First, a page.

14. ^ Marek Ney-Krwawicz (1999). Armia Krajowa: szkic historyczny. Wydawn. Ars Print Production. p. 88. ISBN 9788387224172. Kierujący referatem żydowskim Henryk Woliński był też współinicjatorem utworzenia w 1942 r. Rady Pomocy Żydom „Żegota
  15. ^ Robert Alvis (2016). White Eagle, Black Madonna: One Thousand Years of the Polish Catholic Tradition. Oxford University Press. pp. 212, 214. ISBN 978-0823271733.
  16. ^ Kirk, Heather (2004). A Drop of Rain. Dundurn. p. 117. ISBN 9781894917100.
  17. ^ Żydzi w Polsce: dzieje i kultura : leksykon Jerzy Tomaszewski, Andrzej Żbikowski Wydawnictwo Cyklady, 2001, page 552
  18. ^ Encyclopedia of the Holocaust, volumes 3-4 Israel Gutman Macmillan Library Reference USA, page 1730
  19. ^ Zagłada Drugiej Rzeczypospolitej: 1945-1947 - page 129 Aleksander Gella - 1998
  20. ^ https://sprawiedliwi.org.pl/pl/aktualnosci/75-lat-temu-powstala-krakowska-zegota "Żegota" in Kraków Established 75 Years Ago Mateusz Szczepaniak / English translation: Andrew Rajcher, 14th March 2018 POLIN Museum of the History of Polish Jews
  21. ^ Segel, Harold B. (1996). Stranger in Our Midst: Images of the Jew in Polish Literature. Cornell University Press. ISBN 080148104X.
  22. ^ "Death Penalty for Aiding Jews — United States Holocaust Memorial Museum". www.ushmm.org. Retrieved 1 June 2018.
  23. ^ Richard C. Lukas, Out of the Inferno: Poles Remember the Holocaust University Press of Kentucky, 1989; 201 pp.; p. 13; also in Richard C. Lukas, The Forgotten Holocaust: The Poles under German Occupation, 1939-1944, University Press of Kentucky, 1986; 300 pp.
  24. ^ Waldemar Grabowski, "Rada Pomocy Żydom »Żegota« w strukturach Polskiego Państwa Podziemnego" ("Żegota within the Structures of the Polish Underground State"), Biuletyn Instytutu Pamięci Narodowej (Bulletin of the Institute of National Remembrance), no. 11 (120), November 2010, IPN, pp 50-51.
  25. ^ Aleksander Gella, Zagłada Drugiej Rzeczypospolitej: 1945-1947 (The Demise of the Polish Second Republic: 1945–1947), 1998, p. 129.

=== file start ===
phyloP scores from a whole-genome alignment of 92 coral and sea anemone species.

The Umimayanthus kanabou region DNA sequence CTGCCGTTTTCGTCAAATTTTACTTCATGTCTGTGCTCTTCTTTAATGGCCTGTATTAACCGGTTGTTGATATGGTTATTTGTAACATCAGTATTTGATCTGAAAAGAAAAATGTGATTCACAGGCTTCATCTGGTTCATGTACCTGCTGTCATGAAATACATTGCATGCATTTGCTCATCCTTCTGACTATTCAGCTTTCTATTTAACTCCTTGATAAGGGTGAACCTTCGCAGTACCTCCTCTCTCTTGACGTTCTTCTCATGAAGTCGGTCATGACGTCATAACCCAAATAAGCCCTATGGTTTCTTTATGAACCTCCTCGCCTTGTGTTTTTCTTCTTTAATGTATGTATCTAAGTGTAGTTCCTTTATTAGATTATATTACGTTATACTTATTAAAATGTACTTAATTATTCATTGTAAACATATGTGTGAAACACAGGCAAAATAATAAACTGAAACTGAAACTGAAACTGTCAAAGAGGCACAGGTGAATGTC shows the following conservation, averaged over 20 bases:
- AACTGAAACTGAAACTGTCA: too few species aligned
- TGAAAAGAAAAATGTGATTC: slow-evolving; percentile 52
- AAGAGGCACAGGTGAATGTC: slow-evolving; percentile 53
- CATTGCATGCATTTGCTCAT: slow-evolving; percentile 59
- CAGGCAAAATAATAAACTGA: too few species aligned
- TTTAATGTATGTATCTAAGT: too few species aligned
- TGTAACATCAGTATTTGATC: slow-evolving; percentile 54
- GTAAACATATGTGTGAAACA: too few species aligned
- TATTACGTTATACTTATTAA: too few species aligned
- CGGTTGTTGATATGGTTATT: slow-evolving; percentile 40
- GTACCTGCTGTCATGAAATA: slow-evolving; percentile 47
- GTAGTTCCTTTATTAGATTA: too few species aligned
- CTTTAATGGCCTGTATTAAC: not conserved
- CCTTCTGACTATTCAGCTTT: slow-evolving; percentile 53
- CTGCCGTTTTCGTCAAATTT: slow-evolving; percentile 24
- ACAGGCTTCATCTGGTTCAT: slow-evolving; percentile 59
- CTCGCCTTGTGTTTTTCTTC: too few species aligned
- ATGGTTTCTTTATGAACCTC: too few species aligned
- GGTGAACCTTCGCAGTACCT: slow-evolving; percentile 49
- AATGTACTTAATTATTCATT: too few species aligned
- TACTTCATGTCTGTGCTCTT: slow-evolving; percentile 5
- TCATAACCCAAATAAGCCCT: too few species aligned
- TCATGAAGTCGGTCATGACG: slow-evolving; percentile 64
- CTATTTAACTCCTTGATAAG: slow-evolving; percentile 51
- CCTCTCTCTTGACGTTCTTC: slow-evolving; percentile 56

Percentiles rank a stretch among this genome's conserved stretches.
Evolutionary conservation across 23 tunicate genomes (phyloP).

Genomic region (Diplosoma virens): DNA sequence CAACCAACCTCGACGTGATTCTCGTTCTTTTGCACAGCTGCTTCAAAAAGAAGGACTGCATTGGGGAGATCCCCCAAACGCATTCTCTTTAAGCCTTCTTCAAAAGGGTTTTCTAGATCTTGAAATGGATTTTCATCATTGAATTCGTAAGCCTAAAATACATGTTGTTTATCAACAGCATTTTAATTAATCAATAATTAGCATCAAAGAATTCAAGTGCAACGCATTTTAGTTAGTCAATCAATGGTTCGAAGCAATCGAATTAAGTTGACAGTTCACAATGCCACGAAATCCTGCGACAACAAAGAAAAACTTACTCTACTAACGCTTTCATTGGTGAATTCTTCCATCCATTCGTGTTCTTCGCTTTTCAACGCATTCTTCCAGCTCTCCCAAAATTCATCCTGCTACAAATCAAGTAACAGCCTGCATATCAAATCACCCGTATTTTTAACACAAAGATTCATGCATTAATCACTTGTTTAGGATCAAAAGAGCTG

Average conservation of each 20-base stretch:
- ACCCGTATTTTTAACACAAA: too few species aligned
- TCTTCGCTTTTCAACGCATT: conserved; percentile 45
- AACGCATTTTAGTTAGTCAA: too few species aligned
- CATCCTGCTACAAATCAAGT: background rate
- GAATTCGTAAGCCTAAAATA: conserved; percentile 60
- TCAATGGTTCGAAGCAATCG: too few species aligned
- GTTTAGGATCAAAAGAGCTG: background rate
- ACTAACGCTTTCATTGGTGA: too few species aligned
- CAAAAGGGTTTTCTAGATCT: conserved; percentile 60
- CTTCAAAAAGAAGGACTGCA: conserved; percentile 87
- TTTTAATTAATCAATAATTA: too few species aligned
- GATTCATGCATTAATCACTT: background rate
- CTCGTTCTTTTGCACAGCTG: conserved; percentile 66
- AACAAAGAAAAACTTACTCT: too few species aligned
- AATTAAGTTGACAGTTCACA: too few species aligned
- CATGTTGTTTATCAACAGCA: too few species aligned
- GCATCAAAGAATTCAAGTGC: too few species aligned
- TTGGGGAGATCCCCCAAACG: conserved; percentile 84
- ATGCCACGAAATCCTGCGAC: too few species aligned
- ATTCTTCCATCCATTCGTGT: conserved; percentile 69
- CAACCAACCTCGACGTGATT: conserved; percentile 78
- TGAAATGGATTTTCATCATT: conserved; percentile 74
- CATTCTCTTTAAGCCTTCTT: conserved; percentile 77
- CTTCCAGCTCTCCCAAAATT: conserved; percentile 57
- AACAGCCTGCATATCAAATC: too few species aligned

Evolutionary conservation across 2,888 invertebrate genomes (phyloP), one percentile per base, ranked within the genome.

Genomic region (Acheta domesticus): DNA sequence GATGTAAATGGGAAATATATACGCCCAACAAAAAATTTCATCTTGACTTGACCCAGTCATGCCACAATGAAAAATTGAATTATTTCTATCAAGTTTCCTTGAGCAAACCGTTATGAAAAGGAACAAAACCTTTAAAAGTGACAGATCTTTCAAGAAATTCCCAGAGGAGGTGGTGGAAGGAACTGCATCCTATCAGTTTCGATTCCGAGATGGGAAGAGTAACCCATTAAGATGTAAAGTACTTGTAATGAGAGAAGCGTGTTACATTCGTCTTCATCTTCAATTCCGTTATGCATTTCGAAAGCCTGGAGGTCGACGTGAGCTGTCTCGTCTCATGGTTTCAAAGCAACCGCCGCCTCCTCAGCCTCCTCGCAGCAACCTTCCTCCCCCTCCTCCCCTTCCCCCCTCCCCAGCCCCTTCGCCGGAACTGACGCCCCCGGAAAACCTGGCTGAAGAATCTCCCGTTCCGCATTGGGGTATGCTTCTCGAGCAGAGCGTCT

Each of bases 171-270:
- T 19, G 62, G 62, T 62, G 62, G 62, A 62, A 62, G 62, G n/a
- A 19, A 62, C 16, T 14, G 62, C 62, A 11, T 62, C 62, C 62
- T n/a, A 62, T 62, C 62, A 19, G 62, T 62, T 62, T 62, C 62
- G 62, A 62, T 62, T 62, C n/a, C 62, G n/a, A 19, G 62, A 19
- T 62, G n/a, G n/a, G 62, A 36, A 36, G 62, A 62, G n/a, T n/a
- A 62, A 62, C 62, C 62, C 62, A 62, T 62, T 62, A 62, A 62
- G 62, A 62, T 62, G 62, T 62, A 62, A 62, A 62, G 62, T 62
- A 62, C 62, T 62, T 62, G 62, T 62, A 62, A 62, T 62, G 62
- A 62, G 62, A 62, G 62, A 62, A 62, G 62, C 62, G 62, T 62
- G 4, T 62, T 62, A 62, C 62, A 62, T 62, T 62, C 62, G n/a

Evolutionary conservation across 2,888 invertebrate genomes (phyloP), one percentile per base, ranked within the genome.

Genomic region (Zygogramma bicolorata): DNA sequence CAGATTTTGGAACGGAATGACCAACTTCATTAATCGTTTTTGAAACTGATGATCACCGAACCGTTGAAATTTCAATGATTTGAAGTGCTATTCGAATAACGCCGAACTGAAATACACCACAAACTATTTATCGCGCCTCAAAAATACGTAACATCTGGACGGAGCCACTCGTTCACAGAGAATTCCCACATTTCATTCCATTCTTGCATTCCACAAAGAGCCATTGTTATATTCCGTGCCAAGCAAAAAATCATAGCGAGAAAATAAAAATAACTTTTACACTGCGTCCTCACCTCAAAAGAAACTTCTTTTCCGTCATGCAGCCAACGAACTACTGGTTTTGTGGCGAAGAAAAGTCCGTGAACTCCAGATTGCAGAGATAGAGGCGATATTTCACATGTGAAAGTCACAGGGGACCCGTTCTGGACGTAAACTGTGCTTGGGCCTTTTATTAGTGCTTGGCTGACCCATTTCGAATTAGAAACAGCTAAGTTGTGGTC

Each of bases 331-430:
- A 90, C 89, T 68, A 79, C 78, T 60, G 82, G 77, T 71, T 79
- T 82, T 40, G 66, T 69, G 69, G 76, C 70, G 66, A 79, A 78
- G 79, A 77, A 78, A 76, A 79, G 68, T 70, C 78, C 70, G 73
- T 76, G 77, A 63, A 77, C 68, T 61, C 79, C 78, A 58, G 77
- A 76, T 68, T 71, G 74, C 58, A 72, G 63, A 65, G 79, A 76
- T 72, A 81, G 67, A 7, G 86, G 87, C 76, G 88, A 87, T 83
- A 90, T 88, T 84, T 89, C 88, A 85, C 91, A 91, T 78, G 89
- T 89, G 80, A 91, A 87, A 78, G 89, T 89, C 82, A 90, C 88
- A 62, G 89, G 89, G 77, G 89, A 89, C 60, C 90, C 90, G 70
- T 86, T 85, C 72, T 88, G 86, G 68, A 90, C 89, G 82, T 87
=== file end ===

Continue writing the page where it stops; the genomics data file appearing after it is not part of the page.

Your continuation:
26. ^ a b https://sprawiedliwi.org.pl/pl/aktualnosci/75-lat-temu-powstala-krakowska-zegota ("Żegota Was Established in Kraków 75 Years Ago").
  27. ^ a b Stefan Korboński, Polacy, Żydzi i Holocaust (The Poles, the Jews, and the Holocaust), 1999, p. 58.
  28. ^ Marcin Urynowicz, “Zorganizowana i indywidualna pomoc Polaków dla ludności żydowskiej eksterminowanej przez okupanta niemieckiego w okresie drugiej wojny światowej” ("Poles' Organized and Individual Help to the Jewish Population Being Exterminated by the Occupying Germans during World War II"), in Andrzej Żbikowski, ed., Polacy i Żydzi pod okupacją niemiecką 1939–1945 (Poles and Jews under the German Occupation, 1939–1945), Warsaw, IPN, 2006, p. 225–26.
  29. ^ Holocaust: Responses to the persecution and mass murder of the Jews. Holocaust: critical concepts in historical studies. 5. book chapter by Antony Polonsky, edited by David Cesarani & Sarah Kavanaugh. London ; New York: Routledge. 2004. p. 64. ISBN 978-0-415-27509-5.CS1 maint: others (link)
  30. ^ a b c d Contested memories: Poles and Jews during the Holocaust and its aftermath. Joshua D. Zimmerman (ed.), chapter by Shmuel Krakowski. New Brunswick, NJ: Rutgers University Press. 2003. p. 99. ISBN 978-0-8135-3158-8.CS1 maint: others (link)
  31. ^ Kermish, Joseph. "The Activities of the Council for Aid to Jews ("Żegota") In Occupied Poland". www.yadvashem.org. Retrieved 20 June 2018.
  32. ^ a b c d e f Waldemar Grabowski, "Rada Pomocy Żydom »Żegota« w strukturach Polskiego Państwa Podziemnego" ("Żegota within the Structures of the Polish Underground State"), Biuletyn Instytutu Pamięci Narodowej (Bulletin of the Institute of National Remembrance), no. 11 (120), November 2010, IPN
  33. ^ Aleksander Gella, Zagłada Drugiej Rzeczypospolitej: 1945-1947 (The Demise of the Polish Second Republic: 1945–1947), 1998, p. 129
  34. ^ Jewish Resistance: Konrad Żegota Committee, Jewish Virtual Library
  35. ^ Teresa Prekerowa (1999). Zegota: Commission d'aide aux Juifs. Éditions du Rocher. p. 85. ISBN 978-2-268-03276-4.
  36. ^ "Historia pomocy - Buchholtz-Bukolska Janina | Polscy Sprawiedliwi". sprawiedliwi.org.pl.
  37. ^ [1]
  38. ^ "Historia pomocy - Rzeczycka Sylwia | Polscy Sprawiedliwi". sprawiedliwi.org.pl.
  39. ^ Andrzej Krzysztof Kunert (2002). "Żegota": The Council for Aid to Jews 1942-1945 : Selected Documents : Preceded by an Interview with Władysław Bartoszewski by Andrzej Friszke. Rada Ochrony Pamięci Walk i Męczeństwa. p. 155.
  40. ^ "17th Anniversary of the "Żegota" Monument Unveiling | Polscy Sprawiedliwi". sprawiedliwi.org.pl. Retrieved 27 July 2020.
  41. ^ "W Łodzi uczczono pamięć Polaków ratujących Żydów". dzieje.pl (in Polish). Retrieved 27 July 2020.
  42. ^ "W Łodzi uczczono pamięć Polaków ratujących Żydów". www.gazetaprawna.pl. Retrieved 27 July 2020.
  43. ^ a b "Upamiętnienia "Żegoty" | Polscy Sprawiedliwi". sprawiedliwi.org.pl. Retrieved 27 July 2020.

General

External links